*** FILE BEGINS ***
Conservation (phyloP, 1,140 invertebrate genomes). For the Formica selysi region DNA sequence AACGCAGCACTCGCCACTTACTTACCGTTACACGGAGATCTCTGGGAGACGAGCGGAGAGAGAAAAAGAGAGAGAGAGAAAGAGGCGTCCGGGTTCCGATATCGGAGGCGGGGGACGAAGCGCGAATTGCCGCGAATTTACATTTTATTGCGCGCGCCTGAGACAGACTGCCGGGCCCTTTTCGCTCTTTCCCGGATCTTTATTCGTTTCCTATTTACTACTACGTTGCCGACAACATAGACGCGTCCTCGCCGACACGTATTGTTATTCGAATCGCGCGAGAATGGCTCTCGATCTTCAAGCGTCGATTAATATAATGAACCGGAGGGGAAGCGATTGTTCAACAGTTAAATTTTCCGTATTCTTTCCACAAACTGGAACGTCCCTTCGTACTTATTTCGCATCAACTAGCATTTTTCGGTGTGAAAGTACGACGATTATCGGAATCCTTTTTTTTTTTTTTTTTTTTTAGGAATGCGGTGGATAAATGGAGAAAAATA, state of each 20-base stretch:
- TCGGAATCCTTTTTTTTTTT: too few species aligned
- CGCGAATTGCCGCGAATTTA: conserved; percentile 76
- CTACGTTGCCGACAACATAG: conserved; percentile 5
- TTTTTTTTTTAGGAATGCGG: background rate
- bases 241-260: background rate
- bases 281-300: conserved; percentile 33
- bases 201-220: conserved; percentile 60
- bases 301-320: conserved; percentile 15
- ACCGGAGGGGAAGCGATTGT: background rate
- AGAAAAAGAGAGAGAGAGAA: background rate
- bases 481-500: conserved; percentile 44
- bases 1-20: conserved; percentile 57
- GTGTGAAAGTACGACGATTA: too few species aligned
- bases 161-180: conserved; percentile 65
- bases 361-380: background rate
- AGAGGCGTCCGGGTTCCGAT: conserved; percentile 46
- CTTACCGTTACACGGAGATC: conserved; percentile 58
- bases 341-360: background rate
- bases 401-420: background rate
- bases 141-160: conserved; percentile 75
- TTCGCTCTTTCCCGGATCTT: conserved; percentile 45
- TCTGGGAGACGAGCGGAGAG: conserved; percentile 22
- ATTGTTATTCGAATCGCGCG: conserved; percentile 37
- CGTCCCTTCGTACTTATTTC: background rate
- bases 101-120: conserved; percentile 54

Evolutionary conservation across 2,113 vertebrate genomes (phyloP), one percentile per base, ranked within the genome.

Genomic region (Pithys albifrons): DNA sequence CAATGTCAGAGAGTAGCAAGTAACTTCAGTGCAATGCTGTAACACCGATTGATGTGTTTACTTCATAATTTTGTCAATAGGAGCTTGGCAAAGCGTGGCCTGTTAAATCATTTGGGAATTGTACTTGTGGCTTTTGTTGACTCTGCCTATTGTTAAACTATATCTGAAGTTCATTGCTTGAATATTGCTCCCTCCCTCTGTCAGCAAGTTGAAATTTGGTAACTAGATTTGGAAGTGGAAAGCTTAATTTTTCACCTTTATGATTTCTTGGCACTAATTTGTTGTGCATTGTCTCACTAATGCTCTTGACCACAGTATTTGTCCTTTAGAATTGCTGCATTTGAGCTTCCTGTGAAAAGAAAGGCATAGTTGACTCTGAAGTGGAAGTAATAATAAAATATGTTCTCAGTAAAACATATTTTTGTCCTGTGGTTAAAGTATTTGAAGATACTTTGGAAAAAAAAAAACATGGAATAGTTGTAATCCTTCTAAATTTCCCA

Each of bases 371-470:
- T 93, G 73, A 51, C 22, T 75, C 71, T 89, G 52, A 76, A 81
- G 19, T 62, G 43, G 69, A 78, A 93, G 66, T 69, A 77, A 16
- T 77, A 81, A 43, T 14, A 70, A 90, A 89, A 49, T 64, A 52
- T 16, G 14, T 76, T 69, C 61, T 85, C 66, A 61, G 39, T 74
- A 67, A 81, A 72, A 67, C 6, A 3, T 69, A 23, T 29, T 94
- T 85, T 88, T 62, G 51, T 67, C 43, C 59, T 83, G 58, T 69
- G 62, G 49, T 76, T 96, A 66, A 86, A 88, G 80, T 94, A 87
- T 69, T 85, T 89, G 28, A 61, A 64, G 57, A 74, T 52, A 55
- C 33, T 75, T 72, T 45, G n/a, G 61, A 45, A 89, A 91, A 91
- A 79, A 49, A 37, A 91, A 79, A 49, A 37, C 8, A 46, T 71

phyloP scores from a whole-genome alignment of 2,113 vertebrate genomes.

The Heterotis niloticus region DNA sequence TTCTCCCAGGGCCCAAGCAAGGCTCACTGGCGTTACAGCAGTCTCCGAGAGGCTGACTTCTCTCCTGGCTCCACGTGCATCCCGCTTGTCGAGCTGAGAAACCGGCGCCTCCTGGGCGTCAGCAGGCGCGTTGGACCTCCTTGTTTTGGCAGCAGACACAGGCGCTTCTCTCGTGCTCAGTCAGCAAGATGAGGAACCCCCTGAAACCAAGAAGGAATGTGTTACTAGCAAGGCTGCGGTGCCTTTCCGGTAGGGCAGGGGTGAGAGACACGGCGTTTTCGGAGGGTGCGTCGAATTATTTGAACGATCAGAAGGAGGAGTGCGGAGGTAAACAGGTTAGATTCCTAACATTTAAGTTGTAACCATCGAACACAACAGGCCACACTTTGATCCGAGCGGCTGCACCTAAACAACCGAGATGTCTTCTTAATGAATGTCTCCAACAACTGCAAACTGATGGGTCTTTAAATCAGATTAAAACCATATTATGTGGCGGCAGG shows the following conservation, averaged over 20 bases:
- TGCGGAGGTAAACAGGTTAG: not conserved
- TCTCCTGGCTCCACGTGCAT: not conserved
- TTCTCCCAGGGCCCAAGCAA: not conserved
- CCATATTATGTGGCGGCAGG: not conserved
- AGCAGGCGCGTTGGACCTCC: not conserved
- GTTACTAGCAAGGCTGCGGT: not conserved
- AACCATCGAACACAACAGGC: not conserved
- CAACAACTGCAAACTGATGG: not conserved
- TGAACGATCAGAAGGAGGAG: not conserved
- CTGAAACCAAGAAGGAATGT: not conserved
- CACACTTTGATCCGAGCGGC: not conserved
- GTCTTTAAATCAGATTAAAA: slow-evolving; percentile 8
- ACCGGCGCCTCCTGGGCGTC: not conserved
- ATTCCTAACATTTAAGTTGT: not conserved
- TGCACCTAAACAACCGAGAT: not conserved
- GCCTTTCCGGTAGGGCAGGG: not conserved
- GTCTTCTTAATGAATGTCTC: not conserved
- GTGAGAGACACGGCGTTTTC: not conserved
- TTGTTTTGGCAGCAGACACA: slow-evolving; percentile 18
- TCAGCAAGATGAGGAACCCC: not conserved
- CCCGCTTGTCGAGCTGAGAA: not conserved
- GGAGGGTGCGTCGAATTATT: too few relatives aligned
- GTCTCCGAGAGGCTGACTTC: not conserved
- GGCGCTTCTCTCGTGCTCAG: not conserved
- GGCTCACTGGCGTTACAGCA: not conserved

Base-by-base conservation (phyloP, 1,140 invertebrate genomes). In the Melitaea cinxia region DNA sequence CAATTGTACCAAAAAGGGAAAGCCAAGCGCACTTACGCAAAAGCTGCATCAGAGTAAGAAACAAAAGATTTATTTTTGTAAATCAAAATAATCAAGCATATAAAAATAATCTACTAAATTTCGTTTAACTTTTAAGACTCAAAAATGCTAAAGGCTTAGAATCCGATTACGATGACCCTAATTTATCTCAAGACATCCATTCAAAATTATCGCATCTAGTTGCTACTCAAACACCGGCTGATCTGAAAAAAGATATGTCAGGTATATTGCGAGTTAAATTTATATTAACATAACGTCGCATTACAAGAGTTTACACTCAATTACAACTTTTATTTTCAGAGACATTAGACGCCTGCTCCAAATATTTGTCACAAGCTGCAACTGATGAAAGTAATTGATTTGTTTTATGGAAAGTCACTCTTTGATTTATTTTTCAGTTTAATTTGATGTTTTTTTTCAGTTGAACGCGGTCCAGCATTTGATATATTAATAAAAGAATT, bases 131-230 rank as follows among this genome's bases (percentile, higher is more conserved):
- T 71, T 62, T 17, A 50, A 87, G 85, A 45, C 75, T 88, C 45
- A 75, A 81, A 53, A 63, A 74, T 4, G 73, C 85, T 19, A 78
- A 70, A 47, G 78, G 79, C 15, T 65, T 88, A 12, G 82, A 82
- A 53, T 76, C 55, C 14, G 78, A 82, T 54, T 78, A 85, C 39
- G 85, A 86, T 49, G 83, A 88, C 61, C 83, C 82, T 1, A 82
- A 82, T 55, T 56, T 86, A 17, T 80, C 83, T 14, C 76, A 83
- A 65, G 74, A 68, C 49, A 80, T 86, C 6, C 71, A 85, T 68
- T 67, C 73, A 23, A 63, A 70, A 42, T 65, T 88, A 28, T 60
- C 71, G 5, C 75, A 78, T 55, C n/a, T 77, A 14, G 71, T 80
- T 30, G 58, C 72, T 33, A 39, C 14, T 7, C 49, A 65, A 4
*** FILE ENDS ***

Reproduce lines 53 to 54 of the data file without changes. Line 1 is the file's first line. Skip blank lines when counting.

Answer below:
- GTCTTTAAATCAGATTAAAA: slow-evolving; percentile 8
- ACCGGCGCCTCCTGGGCGTC: not conserved